Frontline Stories

Safe and Dignified Burials for Ebola Victims


Maseray is an Ebola survivor. This 53-year-old grandmother is unbowed in her determination to protect her community from the disease despite her husband and sister did not survive. She is the first female Ebola survivor to join World Vision’s burial team in south-central Sierra Leone.

The Ebola outbreak in Sierra Leone created a devastating storm: an unprecedented epidemic colliding with a collapsed health care system. In those early days, even the experts were unsure how to contain it. Few people understood that Ebola is spread through contact with infected patients and that the virus stayed in bodily fluids even after death. Health officials organised ''dead body management'' teams, but often it took days for them to arrive. For Muslims who must bury their dead before sundown, the wait was horrifying. And Christians were denied their funeral rites to honour the deceased over several days before burial. Mourners watched helplessly as overwhelmed undertakers loaded their parents, their children into trash bags, never to be seen again. Soon people resisted the authorities – hiding the sick and burying their dead in secret.

Dignity in the time of Ebola

''Life as my family knew it ended when Ebola began,'' Maseray says. Maseray tested positive for Ebola. ''For one month and one day, I laid among the dying and the dead. The pain crippled me and at times I almost gave up fighting the virus. My heart especially broke for the women – naked, exposed – no one to protect their dignity in death. I vowed to God: if I leave here alive I will do something to honour the memory of these sisters.''

Maseray defeated the dehydration that ultimately claims many Ebola patients. At 53, Maseray had two grandchildren to raise, but no one would hire her. In December last year, she heard that World Vision was hiring workers to conduct safe and dignified burials for Ebola victims. As a survivor, she is immune to the disease and faced less risk. Maseray was the first female Ebola survivor to join the team.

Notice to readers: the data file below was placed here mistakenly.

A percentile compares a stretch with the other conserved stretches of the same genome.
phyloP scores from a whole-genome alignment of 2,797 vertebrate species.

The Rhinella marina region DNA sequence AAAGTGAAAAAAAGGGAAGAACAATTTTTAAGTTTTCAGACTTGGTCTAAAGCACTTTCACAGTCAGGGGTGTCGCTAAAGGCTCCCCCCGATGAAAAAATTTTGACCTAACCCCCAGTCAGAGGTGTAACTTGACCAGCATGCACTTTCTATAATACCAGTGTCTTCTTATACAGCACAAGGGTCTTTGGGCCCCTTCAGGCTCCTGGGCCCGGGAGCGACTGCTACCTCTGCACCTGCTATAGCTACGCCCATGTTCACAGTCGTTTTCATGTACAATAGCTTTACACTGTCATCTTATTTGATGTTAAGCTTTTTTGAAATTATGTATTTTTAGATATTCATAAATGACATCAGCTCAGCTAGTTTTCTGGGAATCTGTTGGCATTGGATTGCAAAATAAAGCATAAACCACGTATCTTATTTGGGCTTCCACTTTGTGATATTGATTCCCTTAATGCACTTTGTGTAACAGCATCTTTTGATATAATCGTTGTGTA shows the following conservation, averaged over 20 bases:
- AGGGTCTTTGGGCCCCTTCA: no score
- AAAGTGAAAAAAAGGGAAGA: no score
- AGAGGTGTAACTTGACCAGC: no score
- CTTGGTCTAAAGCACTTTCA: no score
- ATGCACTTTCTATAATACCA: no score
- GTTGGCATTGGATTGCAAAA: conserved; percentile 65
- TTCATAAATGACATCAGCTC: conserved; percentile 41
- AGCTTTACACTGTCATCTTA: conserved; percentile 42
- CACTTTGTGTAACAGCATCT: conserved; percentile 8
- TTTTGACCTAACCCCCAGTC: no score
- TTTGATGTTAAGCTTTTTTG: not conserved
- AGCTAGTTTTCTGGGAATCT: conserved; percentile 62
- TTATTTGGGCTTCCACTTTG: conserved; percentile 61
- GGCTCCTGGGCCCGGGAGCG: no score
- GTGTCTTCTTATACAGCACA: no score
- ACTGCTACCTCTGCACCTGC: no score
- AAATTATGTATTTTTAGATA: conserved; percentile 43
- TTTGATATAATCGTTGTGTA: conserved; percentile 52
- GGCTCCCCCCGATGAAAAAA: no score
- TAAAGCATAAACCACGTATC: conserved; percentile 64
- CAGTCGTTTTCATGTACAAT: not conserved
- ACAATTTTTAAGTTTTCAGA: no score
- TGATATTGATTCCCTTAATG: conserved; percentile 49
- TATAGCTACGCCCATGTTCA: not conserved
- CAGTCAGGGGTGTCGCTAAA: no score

Her first burial was a one-year-old baby girl. The team enables families a chance to say a proper farewell while protecting them from disease. As one of only 10 women on the team of around 800 workers, her role is to ensure that women are treated with dignity as they dress and place the body in a protective bag. A minister or an imam presents to pray, and the family walks to the gravesite with the team. It is hard for people to put aside their comforting rituals and traditions of preparing their loved ones for burial themselves. But extreme times call for extreme measures.

Maseray is proud to serve with World Vision, who leads SMART (Social Mobilisation And Respectful Burials Through faith-based alliance), they have trained and equipped over 800 workers to conduct safe and dignified burials for Ebola victims, and preserve sacred faith traditions while preventing family members from infection. Since November 2014, SMART’s 57 teams have buried more than 24,000 people in 10 districts across Sierra Leone.

''We are winning the war on Ebola, but we have not won yet,'' says Leslie Scott, national director of World Vision Sierra Leone. ''We have to get to zero cases so we can advance as a country. At World Vision, we want to move from providing safe and dignified burials to empowering people to lead safe and dignified lives.''

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